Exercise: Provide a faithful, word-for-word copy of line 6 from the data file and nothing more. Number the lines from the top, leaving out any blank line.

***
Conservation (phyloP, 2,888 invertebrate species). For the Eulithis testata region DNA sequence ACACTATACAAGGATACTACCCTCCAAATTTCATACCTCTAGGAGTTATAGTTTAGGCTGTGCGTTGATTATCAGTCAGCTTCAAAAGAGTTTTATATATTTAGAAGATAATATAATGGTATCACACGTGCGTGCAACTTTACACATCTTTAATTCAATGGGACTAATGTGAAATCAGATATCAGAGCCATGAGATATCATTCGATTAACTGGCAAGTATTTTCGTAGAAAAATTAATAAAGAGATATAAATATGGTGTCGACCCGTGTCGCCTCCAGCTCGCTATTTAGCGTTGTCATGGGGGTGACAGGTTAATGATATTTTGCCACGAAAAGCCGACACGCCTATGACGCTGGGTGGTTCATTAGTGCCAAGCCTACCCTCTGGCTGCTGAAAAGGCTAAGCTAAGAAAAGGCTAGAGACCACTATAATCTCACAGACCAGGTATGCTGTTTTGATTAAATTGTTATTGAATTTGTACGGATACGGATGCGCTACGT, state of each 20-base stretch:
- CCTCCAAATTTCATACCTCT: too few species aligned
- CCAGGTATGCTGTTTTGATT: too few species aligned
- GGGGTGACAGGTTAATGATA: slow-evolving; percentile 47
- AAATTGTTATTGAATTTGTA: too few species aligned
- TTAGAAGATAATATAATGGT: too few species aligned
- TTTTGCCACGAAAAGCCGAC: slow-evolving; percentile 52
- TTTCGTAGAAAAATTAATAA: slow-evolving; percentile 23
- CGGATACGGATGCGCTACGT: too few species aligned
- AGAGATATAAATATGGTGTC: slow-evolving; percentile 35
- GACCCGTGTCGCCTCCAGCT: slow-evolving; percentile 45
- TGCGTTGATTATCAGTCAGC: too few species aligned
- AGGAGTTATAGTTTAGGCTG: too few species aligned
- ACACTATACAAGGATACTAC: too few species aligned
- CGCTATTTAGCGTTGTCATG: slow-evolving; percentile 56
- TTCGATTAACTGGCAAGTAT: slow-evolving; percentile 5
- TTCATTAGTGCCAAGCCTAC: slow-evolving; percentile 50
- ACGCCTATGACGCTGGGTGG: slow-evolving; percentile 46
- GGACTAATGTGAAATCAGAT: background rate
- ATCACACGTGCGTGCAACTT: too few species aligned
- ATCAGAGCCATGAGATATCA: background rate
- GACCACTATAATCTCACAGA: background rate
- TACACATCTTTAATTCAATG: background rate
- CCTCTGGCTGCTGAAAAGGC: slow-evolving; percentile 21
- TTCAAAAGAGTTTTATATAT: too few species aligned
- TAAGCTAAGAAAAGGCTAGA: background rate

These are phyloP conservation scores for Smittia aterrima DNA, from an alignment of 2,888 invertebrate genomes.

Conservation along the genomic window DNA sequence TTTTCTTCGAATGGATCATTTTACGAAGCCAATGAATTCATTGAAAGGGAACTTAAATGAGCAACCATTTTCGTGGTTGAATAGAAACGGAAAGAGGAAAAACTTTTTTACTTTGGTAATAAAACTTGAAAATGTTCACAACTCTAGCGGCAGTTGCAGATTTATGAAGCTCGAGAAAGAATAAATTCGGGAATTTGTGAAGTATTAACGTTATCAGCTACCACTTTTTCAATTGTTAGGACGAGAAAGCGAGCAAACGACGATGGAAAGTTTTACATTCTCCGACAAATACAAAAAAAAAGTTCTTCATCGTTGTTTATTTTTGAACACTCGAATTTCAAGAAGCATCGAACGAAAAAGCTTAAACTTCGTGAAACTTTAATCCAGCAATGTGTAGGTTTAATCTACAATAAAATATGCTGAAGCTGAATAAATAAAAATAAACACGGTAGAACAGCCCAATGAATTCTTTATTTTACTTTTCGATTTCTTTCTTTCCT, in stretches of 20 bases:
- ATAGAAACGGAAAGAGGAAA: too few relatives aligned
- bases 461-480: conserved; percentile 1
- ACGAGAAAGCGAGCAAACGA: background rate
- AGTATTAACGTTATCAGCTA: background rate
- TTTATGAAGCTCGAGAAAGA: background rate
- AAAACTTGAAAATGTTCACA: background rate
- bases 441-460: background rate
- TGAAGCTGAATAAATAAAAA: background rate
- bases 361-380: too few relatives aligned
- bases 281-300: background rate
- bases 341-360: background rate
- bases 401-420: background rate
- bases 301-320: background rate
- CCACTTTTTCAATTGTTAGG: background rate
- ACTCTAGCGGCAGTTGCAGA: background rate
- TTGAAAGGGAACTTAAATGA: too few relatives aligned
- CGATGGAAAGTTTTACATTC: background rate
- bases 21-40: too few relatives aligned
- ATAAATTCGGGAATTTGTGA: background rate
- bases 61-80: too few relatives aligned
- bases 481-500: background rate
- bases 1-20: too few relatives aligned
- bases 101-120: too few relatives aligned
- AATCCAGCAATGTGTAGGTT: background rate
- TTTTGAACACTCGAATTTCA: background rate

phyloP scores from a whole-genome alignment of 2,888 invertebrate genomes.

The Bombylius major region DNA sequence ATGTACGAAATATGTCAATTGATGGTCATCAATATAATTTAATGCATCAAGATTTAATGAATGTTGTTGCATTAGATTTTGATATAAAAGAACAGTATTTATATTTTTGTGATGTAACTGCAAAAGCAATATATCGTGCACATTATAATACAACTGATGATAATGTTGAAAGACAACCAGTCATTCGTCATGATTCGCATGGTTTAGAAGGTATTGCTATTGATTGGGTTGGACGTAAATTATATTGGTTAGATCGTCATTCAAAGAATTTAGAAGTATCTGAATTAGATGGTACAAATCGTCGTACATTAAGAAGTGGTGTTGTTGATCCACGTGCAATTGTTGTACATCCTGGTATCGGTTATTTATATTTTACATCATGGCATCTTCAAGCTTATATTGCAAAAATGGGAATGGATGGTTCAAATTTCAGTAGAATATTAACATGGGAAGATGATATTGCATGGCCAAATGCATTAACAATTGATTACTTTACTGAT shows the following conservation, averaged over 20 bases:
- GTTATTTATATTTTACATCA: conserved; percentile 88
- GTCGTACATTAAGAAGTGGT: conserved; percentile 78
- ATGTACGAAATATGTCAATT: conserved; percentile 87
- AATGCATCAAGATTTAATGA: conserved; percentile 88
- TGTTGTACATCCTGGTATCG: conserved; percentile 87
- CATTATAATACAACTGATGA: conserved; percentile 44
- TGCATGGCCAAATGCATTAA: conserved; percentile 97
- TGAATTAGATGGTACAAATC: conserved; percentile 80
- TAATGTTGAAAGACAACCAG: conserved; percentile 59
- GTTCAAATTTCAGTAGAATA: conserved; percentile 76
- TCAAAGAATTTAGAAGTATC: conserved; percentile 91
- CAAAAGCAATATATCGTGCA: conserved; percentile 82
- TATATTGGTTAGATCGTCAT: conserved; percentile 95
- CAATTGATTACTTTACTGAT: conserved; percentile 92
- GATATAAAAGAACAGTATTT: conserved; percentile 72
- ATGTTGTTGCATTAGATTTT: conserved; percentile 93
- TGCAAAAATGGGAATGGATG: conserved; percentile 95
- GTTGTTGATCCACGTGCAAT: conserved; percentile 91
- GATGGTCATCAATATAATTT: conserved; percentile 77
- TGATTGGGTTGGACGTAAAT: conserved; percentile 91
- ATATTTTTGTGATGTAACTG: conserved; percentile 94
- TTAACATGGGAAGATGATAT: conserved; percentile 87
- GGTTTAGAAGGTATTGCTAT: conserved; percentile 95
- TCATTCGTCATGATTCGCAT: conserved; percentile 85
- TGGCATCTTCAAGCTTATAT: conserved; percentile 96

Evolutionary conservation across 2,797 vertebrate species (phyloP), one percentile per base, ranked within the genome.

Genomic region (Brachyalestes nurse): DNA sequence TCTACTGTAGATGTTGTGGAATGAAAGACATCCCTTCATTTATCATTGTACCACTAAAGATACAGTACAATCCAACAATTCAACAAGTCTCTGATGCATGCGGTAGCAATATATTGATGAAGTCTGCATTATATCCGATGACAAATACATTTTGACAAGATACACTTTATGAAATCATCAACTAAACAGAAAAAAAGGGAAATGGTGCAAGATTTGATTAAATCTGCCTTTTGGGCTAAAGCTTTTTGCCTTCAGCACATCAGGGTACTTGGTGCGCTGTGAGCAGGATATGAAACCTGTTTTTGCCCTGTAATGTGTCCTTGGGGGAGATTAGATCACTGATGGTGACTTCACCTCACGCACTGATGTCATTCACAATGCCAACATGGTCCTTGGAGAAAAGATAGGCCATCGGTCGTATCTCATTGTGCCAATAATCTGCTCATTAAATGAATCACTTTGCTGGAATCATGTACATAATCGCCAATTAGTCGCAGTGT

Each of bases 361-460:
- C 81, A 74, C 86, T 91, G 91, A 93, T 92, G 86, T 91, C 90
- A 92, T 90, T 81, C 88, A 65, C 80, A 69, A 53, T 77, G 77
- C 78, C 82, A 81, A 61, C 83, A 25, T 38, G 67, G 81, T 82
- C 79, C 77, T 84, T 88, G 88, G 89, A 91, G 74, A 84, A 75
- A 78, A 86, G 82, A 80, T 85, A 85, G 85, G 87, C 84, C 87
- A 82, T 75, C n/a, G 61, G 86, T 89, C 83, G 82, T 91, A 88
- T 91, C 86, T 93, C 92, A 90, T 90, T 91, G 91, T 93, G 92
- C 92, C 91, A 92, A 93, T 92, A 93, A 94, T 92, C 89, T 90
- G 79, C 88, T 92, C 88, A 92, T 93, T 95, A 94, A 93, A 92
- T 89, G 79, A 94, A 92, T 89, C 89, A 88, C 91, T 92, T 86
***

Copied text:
- TTAGAAGATAATATAATGGT: too few species aligned